However, in some cases, this description falls short of the reality, newspaper La Tribune de Genève reports. For example, while Switzerland is known for being a land of watchmakers, often two thirds of the parts for any one watch are imported from China.
Only the watch mechanism, the assembly of parts and the final inspection need to take place in Switzerland to earn the label “Swiss made”, president of the Federation of the Swiss Watch Industry, Jean-Daniel Pasche, said.
Some foods, marketed as being Swiss and adorned with Swiss logos, are in fact imported from Germany, such as Aldi’s Jambon Cru des Grisons, or from New Zealand, such as La Table Suisse’s lamb fillets. The facts are printed on the labels, in small print.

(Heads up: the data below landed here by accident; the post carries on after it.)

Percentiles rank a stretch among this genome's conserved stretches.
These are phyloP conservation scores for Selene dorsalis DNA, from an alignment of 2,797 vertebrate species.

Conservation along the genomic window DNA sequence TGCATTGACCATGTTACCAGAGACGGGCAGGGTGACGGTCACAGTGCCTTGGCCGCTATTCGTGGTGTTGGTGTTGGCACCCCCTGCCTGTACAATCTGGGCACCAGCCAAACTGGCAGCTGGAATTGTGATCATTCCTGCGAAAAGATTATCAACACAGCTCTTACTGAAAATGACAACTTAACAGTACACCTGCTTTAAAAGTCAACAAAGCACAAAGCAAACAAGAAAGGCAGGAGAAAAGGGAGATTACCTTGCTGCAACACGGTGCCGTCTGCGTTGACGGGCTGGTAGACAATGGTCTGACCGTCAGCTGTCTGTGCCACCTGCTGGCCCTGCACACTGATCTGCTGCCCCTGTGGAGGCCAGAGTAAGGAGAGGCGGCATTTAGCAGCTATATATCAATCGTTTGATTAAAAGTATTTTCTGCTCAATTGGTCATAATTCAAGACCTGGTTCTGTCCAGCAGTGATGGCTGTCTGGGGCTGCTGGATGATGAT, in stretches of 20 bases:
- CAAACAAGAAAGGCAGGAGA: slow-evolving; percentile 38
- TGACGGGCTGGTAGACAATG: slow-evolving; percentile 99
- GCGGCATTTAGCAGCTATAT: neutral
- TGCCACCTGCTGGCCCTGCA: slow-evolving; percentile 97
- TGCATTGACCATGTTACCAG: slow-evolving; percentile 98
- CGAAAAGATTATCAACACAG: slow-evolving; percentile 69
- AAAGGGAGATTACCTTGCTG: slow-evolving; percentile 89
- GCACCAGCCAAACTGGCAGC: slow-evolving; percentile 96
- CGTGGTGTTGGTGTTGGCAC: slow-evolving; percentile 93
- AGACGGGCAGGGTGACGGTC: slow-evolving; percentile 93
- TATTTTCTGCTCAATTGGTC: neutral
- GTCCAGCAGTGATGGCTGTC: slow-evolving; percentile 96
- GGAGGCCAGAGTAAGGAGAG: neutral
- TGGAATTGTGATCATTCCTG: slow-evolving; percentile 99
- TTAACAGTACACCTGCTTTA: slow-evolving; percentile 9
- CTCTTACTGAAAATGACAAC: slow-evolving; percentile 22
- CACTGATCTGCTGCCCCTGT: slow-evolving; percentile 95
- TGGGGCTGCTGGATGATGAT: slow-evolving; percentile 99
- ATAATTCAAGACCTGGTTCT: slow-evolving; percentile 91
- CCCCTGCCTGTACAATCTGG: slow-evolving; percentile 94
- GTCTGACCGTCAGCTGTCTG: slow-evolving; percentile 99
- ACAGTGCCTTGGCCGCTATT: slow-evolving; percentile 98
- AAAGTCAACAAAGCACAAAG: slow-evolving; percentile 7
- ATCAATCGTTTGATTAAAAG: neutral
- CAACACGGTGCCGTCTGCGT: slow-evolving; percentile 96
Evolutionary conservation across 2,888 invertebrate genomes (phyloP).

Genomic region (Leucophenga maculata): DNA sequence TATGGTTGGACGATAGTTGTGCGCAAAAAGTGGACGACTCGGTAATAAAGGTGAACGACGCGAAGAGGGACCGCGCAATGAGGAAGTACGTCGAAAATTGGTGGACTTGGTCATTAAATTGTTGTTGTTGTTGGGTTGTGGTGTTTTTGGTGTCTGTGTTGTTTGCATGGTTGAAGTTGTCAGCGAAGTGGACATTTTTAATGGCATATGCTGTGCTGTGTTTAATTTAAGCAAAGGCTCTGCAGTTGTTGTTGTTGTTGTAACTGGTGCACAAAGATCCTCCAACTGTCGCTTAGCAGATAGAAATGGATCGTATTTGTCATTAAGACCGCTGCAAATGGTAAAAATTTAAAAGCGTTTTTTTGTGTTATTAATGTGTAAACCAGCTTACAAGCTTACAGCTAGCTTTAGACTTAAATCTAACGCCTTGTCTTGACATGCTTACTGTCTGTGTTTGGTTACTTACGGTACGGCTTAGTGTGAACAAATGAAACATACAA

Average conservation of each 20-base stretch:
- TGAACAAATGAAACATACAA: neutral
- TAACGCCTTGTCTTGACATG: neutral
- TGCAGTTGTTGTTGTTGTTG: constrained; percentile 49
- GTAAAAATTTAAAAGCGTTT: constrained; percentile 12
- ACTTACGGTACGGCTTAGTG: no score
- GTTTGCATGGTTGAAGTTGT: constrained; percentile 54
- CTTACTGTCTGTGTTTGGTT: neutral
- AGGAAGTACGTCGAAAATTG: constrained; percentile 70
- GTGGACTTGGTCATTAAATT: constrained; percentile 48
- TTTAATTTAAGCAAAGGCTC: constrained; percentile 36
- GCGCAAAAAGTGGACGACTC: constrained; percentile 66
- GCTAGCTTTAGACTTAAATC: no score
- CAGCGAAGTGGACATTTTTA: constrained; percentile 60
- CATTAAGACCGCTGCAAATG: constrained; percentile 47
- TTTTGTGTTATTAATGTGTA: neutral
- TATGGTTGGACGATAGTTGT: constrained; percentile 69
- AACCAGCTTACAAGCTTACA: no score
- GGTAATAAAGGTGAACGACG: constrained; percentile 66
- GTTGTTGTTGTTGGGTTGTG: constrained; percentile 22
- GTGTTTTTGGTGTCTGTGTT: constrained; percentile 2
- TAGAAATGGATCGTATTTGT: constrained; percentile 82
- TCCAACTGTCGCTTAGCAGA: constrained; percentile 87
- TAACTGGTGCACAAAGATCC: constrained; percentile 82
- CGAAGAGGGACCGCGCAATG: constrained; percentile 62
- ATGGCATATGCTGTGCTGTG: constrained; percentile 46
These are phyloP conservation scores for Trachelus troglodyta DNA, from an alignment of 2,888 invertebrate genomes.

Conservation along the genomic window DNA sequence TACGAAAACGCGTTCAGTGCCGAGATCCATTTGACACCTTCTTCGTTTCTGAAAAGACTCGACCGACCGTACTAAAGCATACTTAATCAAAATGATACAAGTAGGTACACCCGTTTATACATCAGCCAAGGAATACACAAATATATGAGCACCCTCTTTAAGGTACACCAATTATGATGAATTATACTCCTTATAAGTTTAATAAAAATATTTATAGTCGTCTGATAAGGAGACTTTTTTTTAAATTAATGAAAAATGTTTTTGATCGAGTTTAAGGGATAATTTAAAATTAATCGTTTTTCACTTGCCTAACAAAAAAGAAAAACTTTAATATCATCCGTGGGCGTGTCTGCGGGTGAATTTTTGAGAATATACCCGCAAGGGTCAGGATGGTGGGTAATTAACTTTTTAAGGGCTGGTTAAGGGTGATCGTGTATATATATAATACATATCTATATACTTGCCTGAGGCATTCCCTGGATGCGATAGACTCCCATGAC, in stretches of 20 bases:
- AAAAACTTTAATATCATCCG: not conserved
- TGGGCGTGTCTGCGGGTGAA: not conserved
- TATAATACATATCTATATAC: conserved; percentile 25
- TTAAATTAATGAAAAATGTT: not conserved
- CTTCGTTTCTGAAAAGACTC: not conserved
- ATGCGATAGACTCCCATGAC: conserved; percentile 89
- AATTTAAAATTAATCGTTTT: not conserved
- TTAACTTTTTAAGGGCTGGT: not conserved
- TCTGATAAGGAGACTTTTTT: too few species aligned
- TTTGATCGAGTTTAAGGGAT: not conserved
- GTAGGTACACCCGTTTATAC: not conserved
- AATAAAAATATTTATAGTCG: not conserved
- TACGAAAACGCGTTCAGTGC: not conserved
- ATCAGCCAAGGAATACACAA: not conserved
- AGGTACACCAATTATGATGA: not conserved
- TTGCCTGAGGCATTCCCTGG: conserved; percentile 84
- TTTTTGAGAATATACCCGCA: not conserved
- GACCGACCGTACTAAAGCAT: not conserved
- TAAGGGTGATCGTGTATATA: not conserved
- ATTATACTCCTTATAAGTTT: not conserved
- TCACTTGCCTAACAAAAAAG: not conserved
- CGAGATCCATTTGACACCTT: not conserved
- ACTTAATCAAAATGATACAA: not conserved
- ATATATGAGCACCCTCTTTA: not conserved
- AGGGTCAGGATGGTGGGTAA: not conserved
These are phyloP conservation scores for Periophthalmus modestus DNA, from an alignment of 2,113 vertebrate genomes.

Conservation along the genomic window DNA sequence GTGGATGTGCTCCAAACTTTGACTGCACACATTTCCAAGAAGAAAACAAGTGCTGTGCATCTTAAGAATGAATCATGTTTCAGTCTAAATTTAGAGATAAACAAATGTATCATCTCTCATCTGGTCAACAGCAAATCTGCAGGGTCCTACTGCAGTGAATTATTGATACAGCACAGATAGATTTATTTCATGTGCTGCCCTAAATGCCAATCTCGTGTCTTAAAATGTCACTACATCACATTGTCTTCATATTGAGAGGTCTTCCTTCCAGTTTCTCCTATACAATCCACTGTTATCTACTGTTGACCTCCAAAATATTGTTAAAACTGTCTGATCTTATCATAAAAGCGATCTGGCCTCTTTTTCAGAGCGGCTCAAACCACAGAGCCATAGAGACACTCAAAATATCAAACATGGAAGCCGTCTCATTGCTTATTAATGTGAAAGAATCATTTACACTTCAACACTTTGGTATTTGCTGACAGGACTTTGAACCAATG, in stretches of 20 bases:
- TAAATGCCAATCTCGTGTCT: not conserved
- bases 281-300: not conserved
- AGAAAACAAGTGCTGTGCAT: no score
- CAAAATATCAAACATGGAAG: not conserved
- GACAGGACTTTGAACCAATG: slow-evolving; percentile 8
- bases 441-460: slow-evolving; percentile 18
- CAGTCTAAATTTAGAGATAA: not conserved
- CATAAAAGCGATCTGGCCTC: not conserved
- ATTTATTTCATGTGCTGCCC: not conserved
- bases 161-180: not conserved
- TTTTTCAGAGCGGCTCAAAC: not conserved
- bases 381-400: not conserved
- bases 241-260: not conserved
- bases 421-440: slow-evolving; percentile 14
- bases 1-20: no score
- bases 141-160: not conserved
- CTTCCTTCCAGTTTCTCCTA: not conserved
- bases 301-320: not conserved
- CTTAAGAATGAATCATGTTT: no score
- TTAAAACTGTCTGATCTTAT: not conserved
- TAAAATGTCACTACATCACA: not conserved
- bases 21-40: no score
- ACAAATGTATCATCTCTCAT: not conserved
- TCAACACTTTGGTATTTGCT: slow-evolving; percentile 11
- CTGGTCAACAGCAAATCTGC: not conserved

Even luxury Swiss make-up and skincare brand, La Prairie, manufactures its products abroad, in Germany or the United States.
The National Council will debate the issues on March 15th 2012, and will determine which conditions will be required in future for a company to describe its products as being “Swiss made”. In the meantime, many Swiss companies are holding their breaths.
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